Copyright: Author(s). This is an Open Access article distributed under the terms of the Creative Commons Attribution Non-Commercial License, which permits non-commercial re-use, distribution, and reproduction in any medium, provided the original work is properly cited.

References

1. Breznak JA. Ecology of prokaryotic microbes in the guts of wood- and litter-feeding termites, T. Abe, D. E. Bignell, and M. Higashi [eds.], Termites: evolution, sociality, symbioses, ecology. Kluwer Academic Publishers. Dordrecht: The Netherlands; 2000.

2. Toru M, Junichi T, Tomoyuki N, Naoya S. Antibiotics production by an actinomycete isolated from the termite gut. Journal of Basic Microbiology. 2012; 52,731-735.

3. Lamberty M, Zachary D, Lanot R. Constitutive expression of a cystein-rich antifungal and a linear antibacterial peptide in a termite insect. Journal Biological Chemistry. 2001; 276: 4085- 4092.

4. World Health Organization. Diarrhoeal Diseases: Shigellosis. Initiative for Vaccine Research (IVR); 2013.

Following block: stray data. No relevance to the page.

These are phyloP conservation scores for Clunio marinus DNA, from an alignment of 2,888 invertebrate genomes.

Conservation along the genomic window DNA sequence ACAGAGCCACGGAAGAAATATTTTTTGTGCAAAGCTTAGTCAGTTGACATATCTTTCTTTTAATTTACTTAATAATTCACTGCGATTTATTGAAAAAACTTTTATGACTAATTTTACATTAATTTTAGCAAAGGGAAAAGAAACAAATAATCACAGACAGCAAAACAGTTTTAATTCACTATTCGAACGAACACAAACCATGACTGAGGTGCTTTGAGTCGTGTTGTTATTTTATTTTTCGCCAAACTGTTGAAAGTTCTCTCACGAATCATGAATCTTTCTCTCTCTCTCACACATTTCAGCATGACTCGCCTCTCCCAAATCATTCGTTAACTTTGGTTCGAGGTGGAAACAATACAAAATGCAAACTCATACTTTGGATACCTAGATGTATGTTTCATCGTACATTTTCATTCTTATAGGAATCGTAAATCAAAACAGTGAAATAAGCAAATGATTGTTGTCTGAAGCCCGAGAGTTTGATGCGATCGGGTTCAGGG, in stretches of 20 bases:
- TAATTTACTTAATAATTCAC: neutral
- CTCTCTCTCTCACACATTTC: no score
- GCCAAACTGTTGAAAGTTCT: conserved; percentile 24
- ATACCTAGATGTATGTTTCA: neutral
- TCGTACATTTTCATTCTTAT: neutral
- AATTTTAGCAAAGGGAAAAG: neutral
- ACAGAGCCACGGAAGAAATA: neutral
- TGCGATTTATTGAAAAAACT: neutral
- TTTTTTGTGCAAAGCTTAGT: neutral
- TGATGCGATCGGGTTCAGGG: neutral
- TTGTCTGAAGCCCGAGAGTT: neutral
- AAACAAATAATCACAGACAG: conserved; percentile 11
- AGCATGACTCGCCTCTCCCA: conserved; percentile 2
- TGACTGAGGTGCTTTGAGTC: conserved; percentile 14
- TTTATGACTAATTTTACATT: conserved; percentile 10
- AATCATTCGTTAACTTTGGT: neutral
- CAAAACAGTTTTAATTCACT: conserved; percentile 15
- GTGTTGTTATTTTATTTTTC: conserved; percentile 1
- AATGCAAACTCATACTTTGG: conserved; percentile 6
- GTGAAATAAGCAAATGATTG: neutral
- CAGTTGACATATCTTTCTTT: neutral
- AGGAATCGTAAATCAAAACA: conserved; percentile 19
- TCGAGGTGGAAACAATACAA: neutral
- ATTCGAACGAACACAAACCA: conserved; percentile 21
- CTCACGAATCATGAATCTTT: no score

5. Struelens MC. The problem of resistance. In: Finch RG (ed) Antibiotic and chemotherapy: anti- infective agents and their use in therapy, 8th Ed. Elsevier Ltd. Printed in Great Britain. 2003; 28.

6. Schmitt-Wagner D, Friedrich MW, Wagner B, Brune A. Phylogenetic diversity, abundance, and axial distribution of bacteria in the intestinal tract of two soil-feeding termites (Cubitermes spp.). Applied Environmental Microbiology. 2003; 69: 6007-6017.

7. Miambi E, Guyot JP, Ampe F. Identification, isolation and quantification of representative bacteria from fermented cassava dough using an integrated approach of culture-dependent and culture-independent methods. Introduction journal Food Microbiology. 2003; 82: 111-120.

8. Philip B, Schink B. Evidence of two oxidative reaction steps initiating anaerobic degradation of resorcinol (1, 3–dihydroxybenzene) by denitrifying bacterium Azoarcus anaerobius. Journal Bacteriolology. 1998; 180: 3644–3649.